5 Content Strategies Ecommerce Sites Can Steal From Successful Blogs
Chances are you’ve purchased something from an ecommerce site.
Amazon is the most popular ecommerce site. The last time I checked I think they accounted for something like 25% of all ecommerce sales. That’s not pretty impressive, that’s incredible.
Amazon does a good job with content, but many ecommerce sites have traditionally had lacking content. It’s not that ecommerce sites don’t want to have great content on every page. There are just so many pages on ecommerce sites that it’s nearly impossible to create amazing content for every page.
But I think ecommerce sites can take a few cues from successful blogs to create better content on their sites. We’re talking mostly about product pages, but every page on any website is really open to these tips.
So if you’re an ecommerce manager – steal these strategies.
1. Create Sections
Long content is scary.
People look at a page with lots of content and figure it’s going to take a lot of time to read it and they just leave. However, if you take the same word count and break it into sections you’re going to make the content a lot less scary. People will visit the page, scan it and go back and read the entire thing.
Bloggers have learned this lesson. Check out some of your favorite blogs. Chances are that most or all of them use headings and sections to break up the content.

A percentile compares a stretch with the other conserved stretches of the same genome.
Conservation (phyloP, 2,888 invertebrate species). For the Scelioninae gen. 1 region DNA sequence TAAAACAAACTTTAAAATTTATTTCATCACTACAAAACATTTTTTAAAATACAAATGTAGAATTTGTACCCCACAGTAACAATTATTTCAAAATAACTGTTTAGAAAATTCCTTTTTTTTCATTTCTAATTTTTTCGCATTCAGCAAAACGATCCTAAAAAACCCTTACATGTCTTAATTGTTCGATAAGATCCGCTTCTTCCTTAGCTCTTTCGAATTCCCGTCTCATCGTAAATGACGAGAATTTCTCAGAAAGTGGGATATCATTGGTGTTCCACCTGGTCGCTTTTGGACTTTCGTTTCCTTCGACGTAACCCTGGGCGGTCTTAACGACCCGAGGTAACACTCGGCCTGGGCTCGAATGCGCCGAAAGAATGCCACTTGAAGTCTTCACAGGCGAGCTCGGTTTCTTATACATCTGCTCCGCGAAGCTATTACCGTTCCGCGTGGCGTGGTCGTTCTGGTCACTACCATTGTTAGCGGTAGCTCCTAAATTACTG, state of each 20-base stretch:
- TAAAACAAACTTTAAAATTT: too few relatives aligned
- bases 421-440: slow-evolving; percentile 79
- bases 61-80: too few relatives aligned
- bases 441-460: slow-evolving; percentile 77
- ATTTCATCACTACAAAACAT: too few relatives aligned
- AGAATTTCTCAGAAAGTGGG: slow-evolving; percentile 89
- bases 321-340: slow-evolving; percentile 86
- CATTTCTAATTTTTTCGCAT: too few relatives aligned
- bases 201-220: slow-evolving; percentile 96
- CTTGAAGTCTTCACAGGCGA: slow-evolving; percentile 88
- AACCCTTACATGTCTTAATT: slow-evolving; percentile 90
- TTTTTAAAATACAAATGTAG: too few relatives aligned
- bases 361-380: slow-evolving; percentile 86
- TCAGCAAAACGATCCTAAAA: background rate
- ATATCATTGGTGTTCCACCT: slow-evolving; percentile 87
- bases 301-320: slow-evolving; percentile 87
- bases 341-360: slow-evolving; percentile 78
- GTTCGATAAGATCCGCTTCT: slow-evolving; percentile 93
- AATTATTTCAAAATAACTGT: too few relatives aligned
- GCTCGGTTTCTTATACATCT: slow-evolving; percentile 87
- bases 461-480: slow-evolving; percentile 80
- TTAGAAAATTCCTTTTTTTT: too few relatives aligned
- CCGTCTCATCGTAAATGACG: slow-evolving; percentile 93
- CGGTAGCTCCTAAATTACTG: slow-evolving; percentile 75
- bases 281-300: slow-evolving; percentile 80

We like a lot of content that is thorough and provides value, but we like to be able to scan it and know what we’re getting into.
You can do the same with your ecommerce pages. Bullet points of content work well. Use them as kind of a table of contents early on in your content, but then go into detail later on in the page. Create sections and give shoppers all the content they need to make a good decision.
Amazon does a good job of this with their Kindle sales page.
2. Optimized, Short Titles
Some ecommerce titles get incredibly long. When the product has a brand name, product name, gender, size, width, color, etc. etc. you’re going to have a long title. I realize that most of these titles are created with automatic coding, but not all of that content needs to be in the title of the product.
Whenever possible, use shorter titles.
Bloggers know how to do this. There have been a few suggestions in the past that you need to get as much information into your title as possible because that works well on search engines.
Well, people don’t like a lot of clutter in life. They don’t like clutter on web pages. It cuts down on conversion. People also don’t like a lot of clutter in their titles. It cuts down on clickthroughs.
Use the most important words in the title, but cut it off after those few. That’s an optimized, short title. Look at popular blogs… Some have a few titles that get long and that can work sometimes, but most blog titles say a lot with a few words.
3. Quotes And Studies
This one is not used all the time or really at all on ecommerce sites, but it’s used quite often on blog posts.